Prof. Mitchell only went so far as to say that "probably" this was all the "English" divines were disposed to insist on. He does not say this was the actual state of affairs which resulted. The Directory for the Ordination of Ministers required the candidate to "bring with him a testimonial of his taking the Covenant of the three kingdoms." This Covenant required the swearer to endeavour to bring the churches of God in the three kingdoms to the nearest conjunction and uniformity in religion, including "confession of faith." The Confession of Faith, once completed, was part of the covenanted uniformity in religion to which the minister swore when he took the Covenant.

The reality is, the Church of Scotland did not require its ministers to literally subscribe the Confession, as Prof. Mitchell well knew. They signed a formula which articulated their relationship to the Confession.
 

Petty France

Puritan Board Freshman
If Mitchell is wrong by asserting that the original intent of the Assembly was not to require personal subscription in its national use, then by all means fix the record.

Prof. Mitchell only went so far as to say that "probably" this was all the "English" divines were disposed to insist on. He does not say this was the actual state of affairs which resulted. The Directory for the Ordination of Ministers required the candidate to "bring with him a testimonial of his taking the Covenant of the three kingdoms." This Covenant required the swearer to endeavour to bring the churches of God in the three kingdoms to the nearest conjunction and uniformity in religion, including "confession of faith." The Confession of Faith, once completed, was part of the covenanted uniformity in religion to which the minister swore when he took the Covenant.

The reality is, the Church of Scotland did not require its ministers to literally subscribe the Confession, as Prof. Mitchell well knew. They signed a formula which articulated their relationship to the Confession.

Brother,

Would you agree/disagree with saying that what happened, i.e. the agreement to and imposition of the covenant, was in a way the practical result of the English need for Scottish help in the war? I understand that this is an oversimplification. But the point I'm driving at is that if so at least to an extent, would you consider it unfair or misguided to maintain that the intent of the confession's use, originally, was a national standard--not to be contradicted? Because ultimately, it's that intent that I was driving at in my assertions that the original intent of the confession may have created a larger umbrella for dissent than the subscriptional methods/standards of the modern Presbyterian churches.
 

MW

Puritanboard Amanuensis
Would you agree/disagree with saying that what happened, i.e. the agreement to and imposition of the covenant, was in a way the practical result of the English need for Scottish help in the war? I understand that this is an oversimplification. But the point I'm driving at is that if so at least to an extent, would you consider it unfair or misguided to maintain that the intent of the confession's use, originally, was a national standard--not to be contradicted? Because ultimately, it's that intent that I was driving at in my assertions that the original intent of the confession may have created a larger umbrella for dissent than the subscriptional methods/standards of the modern Presbyterian churches.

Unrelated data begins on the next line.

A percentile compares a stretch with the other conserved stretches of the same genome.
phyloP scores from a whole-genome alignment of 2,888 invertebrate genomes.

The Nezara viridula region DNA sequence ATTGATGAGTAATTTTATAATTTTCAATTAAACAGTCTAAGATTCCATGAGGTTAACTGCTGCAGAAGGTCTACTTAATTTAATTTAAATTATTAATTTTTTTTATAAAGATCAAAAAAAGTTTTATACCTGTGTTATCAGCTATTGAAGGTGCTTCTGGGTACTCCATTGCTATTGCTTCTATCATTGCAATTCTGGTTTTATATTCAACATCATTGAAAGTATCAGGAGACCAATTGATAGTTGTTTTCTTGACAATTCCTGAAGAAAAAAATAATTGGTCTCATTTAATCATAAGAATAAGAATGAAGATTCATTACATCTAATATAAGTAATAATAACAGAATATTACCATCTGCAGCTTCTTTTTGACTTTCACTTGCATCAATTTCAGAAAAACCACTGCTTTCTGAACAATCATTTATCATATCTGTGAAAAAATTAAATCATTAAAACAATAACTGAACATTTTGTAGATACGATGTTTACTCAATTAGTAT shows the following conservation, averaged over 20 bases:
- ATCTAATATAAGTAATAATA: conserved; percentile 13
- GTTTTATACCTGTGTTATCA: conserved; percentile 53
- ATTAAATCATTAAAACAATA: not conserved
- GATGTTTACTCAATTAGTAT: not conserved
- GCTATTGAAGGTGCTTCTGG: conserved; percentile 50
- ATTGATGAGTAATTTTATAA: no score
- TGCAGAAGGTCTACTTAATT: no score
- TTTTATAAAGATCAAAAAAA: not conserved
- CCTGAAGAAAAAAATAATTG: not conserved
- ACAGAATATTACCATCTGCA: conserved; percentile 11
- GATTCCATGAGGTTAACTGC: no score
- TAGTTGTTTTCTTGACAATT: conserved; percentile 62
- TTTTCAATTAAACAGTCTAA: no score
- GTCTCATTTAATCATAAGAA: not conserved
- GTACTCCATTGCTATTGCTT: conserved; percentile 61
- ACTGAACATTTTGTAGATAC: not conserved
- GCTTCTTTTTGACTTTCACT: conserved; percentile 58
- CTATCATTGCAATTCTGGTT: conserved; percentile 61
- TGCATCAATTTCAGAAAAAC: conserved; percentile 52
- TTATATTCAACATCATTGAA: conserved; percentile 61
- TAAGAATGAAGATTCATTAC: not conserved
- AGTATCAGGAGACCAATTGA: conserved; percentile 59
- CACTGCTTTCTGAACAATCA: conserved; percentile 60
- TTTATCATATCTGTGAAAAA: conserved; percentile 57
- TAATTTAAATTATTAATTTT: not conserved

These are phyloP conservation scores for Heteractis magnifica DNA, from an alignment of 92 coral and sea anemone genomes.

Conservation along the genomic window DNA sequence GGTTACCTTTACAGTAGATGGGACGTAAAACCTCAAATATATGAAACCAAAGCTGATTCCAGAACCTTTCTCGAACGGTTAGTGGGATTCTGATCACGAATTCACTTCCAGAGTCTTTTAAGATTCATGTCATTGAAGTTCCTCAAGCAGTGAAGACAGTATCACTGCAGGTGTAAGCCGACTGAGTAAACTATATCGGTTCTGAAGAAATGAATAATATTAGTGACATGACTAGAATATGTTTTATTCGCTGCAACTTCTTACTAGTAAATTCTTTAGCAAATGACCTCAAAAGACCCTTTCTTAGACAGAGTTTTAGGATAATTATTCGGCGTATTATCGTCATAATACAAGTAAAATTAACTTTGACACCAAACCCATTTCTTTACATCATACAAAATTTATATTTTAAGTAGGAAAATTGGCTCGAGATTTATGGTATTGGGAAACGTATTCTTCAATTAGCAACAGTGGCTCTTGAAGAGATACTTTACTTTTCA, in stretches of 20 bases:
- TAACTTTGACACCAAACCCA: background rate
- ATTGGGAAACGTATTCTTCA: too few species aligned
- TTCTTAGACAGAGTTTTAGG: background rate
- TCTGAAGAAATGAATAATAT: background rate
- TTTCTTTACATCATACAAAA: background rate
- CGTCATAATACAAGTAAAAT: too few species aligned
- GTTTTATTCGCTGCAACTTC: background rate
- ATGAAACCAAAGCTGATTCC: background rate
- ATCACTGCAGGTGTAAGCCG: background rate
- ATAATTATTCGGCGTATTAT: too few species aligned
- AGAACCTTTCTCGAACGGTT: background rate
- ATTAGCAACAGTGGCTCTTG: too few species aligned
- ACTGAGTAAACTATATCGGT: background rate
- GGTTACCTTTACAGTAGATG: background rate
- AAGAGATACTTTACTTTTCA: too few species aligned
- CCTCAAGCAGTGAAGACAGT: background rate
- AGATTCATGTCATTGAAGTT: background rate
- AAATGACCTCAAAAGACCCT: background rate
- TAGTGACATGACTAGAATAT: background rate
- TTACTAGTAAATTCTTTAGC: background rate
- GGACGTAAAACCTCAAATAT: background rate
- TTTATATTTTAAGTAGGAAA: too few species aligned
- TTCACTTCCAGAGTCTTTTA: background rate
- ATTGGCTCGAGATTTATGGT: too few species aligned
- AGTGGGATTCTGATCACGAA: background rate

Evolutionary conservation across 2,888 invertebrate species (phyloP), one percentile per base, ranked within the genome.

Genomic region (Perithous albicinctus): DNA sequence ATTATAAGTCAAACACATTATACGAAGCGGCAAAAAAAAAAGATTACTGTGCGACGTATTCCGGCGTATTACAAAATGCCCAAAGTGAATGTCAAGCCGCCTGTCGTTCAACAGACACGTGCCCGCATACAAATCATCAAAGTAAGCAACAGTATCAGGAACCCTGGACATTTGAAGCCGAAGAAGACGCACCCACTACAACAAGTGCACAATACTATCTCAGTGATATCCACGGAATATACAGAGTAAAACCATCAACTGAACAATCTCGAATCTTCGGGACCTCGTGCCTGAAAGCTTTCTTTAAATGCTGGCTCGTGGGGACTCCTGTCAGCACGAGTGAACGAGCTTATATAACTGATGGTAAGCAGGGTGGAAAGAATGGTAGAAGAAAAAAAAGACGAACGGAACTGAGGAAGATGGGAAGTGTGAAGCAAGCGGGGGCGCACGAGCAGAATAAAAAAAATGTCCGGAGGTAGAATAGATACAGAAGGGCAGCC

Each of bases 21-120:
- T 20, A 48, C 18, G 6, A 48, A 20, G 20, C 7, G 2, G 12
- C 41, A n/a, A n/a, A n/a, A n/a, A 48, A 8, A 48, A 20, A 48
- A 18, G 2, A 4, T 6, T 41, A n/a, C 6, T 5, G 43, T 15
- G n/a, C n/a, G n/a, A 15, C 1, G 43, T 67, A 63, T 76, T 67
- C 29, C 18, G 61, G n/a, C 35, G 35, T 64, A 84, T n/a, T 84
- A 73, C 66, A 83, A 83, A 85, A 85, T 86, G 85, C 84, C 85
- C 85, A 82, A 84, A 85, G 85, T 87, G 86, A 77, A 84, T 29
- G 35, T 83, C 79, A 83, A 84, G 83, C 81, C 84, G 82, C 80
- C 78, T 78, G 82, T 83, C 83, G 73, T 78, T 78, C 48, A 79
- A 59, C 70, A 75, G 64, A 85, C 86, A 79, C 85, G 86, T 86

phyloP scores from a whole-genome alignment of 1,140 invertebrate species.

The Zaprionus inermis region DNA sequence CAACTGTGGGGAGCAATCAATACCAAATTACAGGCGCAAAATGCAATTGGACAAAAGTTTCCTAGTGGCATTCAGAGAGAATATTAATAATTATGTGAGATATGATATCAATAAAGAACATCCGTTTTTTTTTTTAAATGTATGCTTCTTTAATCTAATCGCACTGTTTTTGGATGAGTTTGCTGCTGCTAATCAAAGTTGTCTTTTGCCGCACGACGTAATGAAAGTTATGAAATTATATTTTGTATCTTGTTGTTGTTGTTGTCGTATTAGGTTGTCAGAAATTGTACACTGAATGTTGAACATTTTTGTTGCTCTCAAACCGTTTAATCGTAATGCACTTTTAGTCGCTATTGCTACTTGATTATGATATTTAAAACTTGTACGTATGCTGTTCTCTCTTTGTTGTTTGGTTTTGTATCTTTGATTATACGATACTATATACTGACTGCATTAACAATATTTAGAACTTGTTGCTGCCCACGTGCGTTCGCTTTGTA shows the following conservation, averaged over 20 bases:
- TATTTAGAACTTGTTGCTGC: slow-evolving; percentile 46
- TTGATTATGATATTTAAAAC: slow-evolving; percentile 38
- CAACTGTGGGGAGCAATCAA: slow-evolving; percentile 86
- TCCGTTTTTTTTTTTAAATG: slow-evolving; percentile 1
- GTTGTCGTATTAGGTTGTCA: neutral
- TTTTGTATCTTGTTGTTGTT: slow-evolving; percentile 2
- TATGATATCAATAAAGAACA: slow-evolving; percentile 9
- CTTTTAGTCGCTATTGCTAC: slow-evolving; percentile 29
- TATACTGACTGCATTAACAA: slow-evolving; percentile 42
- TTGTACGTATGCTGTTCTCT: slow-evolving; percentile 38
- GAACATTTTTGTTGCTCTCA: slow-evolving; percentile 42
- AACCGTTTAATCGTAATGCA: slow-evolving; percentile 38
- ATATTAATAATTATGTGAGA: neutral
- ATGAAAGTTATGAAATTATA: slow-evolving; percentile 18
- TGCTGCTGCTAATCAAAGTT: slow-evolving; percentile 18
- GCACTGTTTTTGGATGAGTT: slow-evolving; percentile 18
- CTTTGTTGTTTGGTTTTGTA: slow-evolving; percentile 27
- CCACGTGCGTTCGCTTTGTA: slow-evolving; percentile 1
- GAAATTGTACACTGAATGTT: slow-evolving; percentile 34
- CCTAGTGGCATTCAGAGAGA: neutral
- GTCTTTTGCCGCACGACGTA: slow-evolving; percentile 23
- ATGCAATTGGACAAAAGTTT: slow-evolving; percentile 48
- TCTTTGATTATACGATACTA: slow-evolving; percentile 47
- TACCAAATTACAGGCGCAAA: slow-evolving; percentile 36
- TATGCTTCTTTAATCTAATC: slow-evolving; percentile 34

You are picking up on a snippet of information relating to the international negotiations over the Covenant and missing the bigger picture which places that snippet in context. The Puritans desired reform. The Puritans sought closer relations with the Scottish Church before the Covenant was taken. The Puritans themselves had a well defined view of covenanting and vow-making before God. The Puritans had initiated the fast days well before the Assembly met. I could go on. The negotiations over the Covenant contained a political element, to be sure, but it also contained a deeply-seated religious element which the Puritans shared. This will be seen in the fervour with which they took the Covenant and recommended it to others.

You ask if what you maintain is to be considered unfair or misguided. I consider it misinformed. That is the kindest way of putting it.

The original intent of the Confession was uniformity. When dissent emerged in the second half of the 40s, it was as a result of external influence and it created a sharp division between those who continued to maintain their covenant obligations and those who revised or reinterpreted them.